Seth Cassel
January 2008


The Failure of Reconstruction

The American Civil War preserved the Union and freed the slaves. However, during Reconstruction, a lack of political focus on the effort failed to solve the sectional wounds, and the elimination of the freed slaves' newly gained civil liberties failed to bring about long-term racial integration.

After the war, the Union needed to effectively bring the South back into the country on equal footing, revive their economy, and rebuild their shattered landscape. Nevertheless, divisions in the federal government over Reconstruction caused a failure to achieve these goals. Lincoln first proposed the 10% plan, which offered a lenient way for Southern States to rejoin the Union. However, once Lincoln was assassinated, Andrew Johnson, a former owner of slaves, became president and initiated his own plan for Reconstruction. Although his plan initially worked, former Confederates eventually worked their way into the government and were elected to the United States Congress. The Republican dominated Congress refused to seat these Southerners. Furthermore, even the Republican Party itself was divided. Moderates and conservatives wanted the South to be readily admitted into the Union and Congress. These Republicans also wanted more reforms than those Johnson was providing. At the same time, radical Republicans wanted drastic change, desiring to "remake the South in the image of the North." These tensions within the Republican Party, and the seemingly Southern leaning president, led to little progress and even an impeachment trial of Andrew Johnson. The Northern disputes sidetracked the Union from real progress and did not help to bring the South back into the Union. Also, another cause of the lack of political focus during Reconstruction was the great economic prosperity in the North following the Civil War. For example, the first transcontinental railroad was completed, industrial inventions abounded, and industrial output skyrocketed. This Northern boom, in combination with a subsequent depression, "had the effect of drawing attention away from Reconstruction."

The failure of the North to effectively rebuild the South and bring it back into the Union during Reconstruction is evident after the time period. First, the unsuccessful nature of Reconstruction can be seen in 1880 when the "contrast between the South and the Northeast was similar to that between Russia (one of the poorest nations in Europe) and Germany (one of the wealthiest)." Also, "long into the 20th century, the South remained a one-party region under the control of a reactionary ruling elite" that harbored hatred against the North. In fact, until the 1940's, Tennessee was the only state of the former Confederacy to observe Lincoln's birthday as a legal holiday.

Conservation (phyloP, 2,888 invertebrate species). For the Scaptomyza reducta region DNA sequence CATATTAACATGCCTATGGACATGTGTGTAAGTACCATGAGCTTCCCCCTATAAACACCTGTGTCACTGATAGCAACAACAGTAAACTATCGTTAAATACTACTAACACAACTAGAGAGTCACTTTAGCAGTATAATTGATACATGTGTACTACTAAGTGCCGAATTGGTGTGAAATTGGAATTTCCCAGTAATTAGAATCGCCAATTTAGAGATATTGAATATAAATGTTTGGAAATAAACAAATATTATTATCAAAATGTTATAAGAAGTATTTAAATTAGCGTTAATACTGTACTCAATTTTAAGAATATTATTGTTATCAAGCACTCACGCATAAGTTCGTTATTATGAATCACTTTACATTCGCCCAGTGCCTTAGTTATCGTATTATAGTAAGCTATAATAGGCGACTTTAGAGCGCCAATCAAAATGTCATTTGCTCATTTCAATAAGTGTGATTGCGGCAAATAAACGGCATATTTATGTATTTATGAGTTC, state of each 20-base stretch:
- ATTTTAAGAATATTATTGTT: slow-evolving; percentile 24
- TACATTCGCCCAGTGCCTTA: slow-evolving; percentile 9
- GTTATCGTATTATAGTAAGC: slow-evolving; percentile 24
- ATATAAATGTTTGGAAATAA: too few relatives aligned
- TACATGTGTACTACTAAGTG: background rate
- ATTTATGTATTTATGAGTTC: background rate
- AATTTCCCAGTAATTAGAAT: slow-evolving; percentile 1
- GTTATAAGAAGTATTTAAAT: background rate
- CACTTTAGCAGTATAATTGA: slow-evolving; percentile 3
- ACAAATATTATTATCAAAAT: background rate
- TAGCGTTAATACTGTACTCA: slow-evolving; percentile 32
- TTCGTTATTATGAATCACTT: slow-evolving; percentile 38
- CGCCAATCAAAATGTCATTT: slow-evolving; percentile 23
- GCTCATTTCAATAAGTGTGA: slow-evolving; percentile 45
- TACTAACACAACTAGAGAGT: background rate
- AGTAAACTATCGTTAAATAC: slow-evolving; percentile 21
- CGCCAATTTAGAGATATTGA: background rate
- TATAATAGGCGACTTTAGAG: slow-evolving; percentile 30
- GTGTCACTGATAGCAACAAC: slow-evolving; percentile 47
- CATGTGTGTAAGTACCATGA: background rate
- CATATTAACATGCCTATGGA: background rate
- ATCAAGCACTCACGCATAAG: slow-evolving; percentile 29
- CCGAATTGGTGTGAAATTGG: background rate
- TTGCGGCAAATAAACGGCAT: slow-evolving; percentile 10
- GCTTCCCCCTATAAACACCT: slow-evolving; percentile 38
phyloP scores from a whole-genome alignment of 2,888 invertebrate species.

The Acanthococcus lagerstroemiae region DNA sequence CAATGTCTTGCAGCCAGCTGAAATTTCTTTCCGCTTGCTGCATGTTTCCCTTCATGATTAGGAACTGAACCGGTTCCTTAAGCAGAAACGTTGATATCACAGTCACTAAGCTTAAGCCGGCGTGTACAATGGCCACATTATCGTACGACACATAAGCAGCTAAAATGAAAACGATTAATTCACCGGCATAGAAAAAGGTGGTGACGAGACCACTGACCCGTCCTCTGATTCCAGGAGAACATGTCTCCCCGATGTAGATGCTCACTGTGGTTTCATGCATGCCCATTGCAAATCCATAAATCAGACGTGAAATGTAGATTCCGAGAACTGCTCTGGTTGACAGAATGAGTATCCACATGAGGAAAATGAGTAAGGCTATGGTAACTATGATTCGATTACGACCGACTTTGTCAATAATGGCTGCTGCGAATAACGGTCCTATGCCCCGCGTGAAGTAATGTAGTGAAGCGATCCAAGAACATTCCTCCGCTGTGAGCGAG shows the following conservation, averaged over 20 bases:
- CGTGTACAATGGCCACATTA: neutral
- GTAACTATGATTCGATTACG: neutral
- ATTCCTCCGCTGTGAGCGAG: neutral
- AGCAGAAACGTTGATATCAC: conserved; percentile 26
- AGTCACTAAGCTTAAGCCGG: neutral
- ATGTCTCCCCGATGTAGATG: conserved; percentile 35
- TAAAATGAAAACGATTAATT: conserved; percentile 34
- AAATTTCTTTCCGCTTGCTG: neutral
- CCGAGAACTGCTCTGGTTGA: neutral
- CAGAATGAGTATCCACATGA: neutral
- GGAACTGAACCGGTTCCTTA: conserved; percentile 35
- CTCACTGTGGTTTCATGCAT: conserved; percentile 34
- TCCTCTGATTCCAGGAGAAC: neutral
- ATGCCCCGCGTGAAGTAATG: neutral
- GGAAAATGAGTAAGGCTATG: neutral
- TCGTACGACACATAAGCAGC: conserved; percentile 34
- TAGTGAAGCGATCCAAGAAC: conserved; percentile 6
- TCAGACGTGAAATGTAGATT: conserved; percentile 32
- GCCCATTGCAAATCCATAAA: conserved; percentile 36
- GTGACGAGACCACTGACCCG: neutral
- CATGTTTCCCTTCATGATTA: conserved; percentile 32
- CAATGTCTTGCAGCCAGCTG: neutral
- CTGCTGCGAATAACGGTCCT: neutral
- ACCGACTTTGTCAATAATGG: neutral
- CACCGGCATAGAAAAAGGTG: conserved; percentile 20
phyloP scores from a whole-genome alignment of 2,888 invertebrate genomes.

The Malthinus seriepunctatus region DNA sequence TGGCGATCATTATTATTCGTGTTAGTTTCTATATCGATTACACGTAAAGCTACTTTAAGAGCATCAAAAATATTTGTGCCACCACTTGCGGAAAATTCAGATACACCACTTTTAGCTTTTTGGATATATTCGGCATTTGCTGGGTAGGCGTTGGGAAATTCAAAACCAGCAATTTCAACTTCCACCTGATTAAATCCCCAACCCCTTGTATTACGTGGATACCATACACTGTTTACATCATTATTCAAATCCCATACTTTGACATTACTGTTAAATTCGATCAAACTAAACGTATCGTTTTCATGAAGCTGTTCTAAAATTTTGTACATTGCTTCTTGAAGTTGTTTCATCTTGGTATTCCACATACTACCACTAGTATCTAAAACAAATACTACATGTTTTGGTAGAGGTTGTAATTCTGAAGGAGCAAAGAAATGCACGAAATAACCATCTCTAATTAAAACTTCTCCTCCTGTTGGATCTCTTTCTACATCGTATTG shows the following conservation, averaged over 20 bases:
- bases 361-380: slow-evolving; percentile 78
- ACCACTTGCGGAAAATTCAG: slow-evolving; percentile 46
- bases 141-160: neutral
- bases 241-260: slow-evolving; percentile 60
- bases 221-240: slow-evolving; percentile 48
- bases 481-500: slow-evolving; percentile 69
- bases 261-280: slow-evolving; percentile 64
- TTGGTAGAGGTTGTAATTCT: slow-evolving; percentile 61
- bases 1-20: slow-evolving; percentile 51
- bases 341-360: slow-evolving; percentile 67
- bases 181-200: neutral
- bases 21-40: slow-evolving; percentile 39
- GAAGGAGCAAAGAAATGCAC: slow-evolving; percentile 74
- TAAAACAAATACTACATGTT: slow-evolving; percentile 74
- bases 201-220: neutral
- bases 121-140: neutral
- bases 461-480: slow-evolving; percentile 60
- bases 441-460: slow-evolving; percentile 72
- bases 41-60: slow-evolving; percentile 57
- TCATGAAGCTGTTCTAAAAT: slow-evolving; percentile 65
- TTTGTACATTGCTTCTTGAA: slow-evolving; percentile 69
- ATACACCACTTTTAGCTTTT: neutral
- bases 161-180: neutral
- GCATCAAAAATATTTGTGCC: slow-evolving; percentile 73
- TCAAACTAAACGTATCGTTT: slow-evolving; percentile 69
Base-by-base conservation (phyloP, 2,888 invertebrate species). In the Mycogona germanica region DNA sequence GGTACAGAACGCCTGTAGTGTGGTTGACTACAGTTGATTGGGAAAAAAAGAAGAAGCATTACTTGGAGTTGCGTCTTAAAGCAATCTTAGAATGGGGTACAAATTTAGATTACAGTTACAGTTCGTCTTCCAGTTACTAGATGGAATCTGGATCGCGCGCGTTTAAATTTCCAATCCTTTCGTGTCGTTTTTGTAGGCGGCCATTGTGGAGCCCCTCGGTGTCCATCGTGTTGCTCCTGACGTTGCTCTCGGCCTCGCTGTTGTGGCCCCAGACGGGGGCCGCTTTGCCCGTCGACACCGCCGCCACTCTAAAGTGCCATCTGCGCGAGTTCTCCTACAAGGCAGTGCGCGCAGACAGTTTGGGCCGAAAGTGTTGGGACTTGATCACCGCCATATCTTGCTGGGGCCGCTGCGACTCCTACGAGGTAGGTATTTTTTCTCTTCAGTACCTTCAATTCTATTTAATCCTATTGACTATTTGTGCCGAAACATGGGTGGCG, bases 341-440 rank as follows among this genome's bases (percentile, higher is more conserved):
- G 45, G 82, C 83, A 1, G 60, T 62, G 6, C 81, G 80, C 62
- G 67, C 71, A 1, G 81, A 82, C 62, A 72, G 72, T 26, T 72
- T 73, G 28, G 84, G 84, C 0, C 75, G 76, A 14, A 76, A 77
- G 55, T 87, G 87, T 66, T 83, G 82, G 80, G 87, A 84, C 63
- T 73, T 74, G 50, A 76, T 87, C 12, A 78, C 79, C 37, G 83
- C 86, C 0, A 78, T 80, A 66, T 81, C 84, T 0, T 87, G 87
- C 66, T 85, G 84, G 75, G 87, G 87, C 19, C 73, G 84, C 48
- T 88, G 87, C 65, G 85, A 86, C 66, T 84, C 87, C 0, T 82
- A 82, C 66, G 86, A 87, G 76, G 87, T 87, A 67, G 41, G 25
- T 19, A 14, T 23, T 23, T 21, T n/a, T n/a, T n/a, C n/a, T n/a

Another issue of Reconstruction, the integration of freed slaves into society, also shows the unsuccessful nature of Reconstruction. There were several promising times during Reconstruction when progress was made for freed African Americans. The first was the 13th, 14th, and 15th Amendments guaranteeing African Americans certain civil liberties. Also, 14 African Americans were elected to Congress and numerous others served in state and local governments. However, the rise of the Klu Klux Klan and other white supremacy groups, in combination with the Black Codes, began to intimidate freed slaves and push back their civil liberties. Also, in the Slaughterhouse Cases, U.S. v. Cruikshank, and U.S. v. Reese, the Supreme Court helped severely limit the rights of African Americans. In addition, the sharecropping system, especially the crop-lien system, placed many African Americans into positions of indebtedness, reminiscent of the dependence of slavery. Thus, there were hopes of freedom, but "the Yankees… let us [African Americans] be put back in slavery again." Partly due to the failure of Reconstruction to provide racial equality, African Americans would be free but oppressed, second-class citizens well into the 20th century.

Reconstruction after the Civil War was a failure. The North was at odds and distracted over how the effort should be addressed and thus did not effectively rebuild the South and bring it back into the Union. Also, although for a time it appeared as if the freed slaves would become equal with whites, racism was allowed to pervade into society. Therefore, as seen in the ineffective efforts to bring the South back into the Union as a healthy equal to the North, Reconstruction also failed to successfully integrate freed slaves into society.